For feature extraction, three characteristic circular regions of the coin are investigated in the scaled image. From each of these regions six gray-value-based feature values are determined: the mean gray value and the standard deviation of gray values (resulting in six features). The distance of the image center of gravity from its geometric center of the binary outer circular region is a valuable additional feature. One-dimensional gray-value profiles on five circles around the coin's center are scanned in the scaled image. The radii of the circles are fixed for all coins and chosen in such a way that they run through characteristic regions of most of the 2-Euro mintings. For each of the gray-value profiles the dominant frequency of its Fourier transform is determined reflecting characteristic periodicities within the inspected regions (resulting in five features).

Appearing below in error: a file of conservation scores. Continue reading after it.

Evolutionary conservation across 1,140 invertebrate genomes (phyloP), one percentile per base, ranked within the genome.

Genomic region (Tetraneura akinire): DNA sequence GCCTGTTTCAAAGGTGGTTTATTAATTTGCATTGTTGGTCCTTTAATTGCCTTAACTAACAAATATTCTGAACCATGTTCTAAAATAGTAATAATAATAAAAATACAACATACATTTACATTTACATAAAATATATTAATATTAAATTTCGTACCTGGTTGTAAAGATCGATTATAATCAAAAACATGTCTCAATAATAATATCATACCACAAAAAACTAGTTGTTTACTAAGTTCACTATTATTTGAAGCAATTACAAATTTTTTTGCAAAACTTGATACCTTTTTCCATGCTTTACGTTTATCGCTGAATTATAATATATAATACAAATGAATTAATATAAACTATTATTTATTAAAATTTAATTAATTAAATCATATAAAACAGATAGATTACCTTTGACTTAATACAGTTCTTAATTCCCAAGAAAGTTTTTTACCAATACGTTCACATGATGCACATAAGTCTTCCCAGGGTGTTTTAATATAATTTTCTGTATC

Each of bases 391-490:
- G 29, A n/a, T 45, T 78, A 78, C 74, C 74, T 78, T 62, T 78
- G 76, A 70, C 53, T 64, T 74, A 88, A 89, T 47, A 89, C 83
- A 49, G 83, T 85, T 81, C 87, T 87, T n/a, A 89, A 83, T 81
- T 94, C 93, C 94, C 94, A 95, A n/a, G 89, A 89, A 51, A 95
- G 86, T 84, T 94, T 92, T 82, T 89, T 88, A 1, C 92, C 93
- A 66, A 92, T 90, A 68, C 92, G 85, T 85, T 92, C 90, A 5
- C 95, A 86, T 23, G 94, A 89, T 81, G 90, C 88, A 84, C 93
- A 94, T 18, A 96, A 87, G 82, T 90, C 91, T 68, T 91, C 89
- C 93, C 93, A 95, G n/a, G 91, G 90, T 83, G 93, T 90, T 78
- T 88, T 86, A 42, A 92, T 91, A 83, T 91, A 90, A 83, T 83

Because the same defined illumination for all coins is used, these 12 features in combination with each other lead to a satisfactory preselection among the 13 possible countries.
At the beginning of the preclassification 12 gray-value-based statistical feature values are measured from the image of the coin specimen to be classified. A country for which all 12 measured values lie within the permitted interval is taken as a possible candidate for the final classification. The final decision is achieved by looking for country-specific image structures (reference templates) using the template matching method.